It won't be alone, Kamerick said. "There's a huge backlog of issuers who have not had access to the market," he said, adding that after third-quarter earnings are announced, there will be "a wave" of companies announcing plans to sell bonds. Those firms will probably end up paying higher interest rates than they would when credit isn't as tight.
All 30 companies in the Dow closed higher, with shares of Boeing up 15.5 percent, to $48.91, after the company announced Monday that it had reached a tentative contract agreement with striking machinists.
Shares of GM closed up 14.8 percent, to $6.25, on reports of the company's talks with the Treasury. The source briefed on the negotiations said the size of Wagoner's loan request to the government was unclear. Analysts have said that a combined GM-Chrysler would need about $10 billion in fresh cash to compensate laid-off workers, close plants and integrate their operating systems. The White House could not confirm that $10 billion was the contemplated number.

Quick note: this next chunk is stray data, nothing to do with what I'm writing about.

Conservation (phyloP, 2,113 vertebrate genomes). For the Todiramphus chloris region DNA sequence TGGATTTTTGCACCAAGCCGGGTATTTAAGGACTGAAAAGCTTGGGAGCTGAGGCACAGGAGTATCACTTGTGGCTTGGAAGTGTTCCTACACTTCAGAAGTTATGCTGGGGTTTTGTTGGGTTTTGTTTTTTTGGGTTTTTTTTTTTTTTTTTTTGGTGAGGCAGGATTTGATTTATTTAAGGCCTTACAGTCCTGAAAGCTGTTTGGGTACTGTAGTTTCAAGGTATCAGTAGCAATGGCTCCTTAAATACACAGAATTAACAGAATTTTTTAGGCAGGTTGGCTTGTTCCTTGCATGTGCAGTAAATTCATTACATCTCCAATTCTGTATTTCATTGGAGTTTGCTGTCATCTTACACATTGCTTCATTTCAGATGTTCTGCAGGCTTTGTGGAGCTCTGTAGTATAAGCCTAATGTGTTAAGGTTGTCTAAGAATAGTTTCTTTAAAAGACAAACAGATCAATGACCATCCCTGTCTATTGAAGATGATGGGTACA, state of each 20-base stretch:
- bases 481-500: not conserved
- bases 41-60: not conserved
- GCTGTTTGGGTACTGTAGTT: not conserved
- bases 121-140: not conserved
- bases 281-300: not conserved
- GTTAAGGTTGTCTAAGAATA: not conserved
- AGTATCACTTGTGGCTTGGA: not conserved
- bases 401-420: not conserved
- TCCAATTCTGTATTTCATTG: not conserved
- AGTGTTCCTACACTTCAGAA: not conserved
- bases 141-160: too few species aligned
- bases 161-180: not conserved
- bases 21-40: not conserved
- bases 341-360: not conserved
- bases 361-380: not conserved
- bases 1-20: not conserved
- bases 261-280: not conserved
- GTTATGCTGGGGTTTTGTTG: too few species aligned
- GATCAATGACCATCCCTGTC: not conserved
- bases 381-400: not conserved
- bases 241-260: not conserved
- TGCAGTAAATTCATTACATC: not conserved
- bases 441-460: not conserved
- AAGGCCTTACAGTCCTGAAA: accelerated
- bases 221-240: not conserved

"The automakers have been in contact with us," White House press secretary Dana Perino said at a briefing yesterday. "We're trying to work with them at various levels and at different departments, including Energy, Treasury and Commerce. And we're trying to work with the tools that Congress has provided us."
By midday, the market regained its upward momentum. Along with commercial paper markets rebounding, investors were cheered by the prospect of the Fed's expected half-percentage-point decrease in its key fund rate, to 1 percent.
"The main thing people are looking at today is the Fed because monetary stimuli will have a natural effect on more liquidity, and people think that this is a positive for the economy," said Matt McCormick, portfolio manager and banking analyst at Bahl & Gaynor Investment Counsel in Cincinnati.